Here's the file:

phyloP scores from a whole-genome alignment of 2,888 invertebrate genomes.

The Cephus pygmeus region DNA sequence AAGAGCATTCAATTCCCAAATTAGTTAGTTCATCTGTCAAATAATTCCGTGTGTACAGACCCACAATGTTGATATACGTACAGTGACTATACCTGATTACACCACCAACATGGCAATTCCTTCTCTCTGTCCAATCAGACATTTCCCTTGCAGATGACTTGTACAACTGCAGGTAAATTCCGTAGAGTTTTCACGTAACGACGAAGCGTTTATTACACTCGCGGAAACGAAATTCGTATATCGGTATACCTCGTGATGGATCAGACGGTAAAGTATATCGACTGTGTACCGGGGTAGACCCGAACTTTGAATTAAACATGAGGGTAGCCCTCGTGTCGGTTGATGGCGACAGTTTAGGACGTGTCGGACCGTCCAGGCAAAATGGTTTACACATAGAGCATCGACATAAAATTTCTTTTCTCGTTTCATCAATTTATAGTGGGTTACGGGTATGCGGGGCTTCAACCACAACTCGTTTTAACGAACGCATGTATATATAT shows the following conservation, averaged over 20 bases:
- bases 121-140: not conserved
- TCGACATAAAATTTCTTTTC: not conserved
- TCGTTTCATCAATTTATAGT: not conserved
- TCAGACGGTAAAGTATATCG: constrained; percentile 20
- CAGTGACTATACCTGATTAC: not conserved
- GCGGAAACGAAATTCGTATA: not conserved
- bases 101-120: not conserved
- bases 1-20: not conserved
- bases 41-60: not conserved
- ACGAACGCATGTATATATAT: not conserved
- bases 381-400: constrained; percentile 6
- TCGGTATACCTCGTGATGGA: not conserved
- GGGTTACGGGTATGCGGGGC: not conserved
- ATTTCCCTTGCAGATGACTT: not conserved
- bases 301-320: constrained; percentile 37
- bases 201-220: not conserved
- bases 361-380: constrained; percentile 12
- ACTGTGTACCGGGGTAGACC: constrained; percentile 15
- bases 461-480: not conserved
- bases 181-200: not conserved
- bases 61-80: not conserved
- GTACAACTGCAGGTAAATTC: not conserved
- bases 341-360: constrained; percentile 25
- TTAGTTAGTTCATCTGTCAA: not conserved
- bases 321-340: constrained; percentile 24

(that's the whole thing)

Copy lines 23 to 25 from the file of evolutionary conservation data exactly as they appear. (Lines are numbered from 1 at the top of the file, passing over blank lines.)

- bases 61-80: not conserved
- GTACAACTGCAGGTAAATTC: not conserved
- bases 341-360: constrained; percentile 25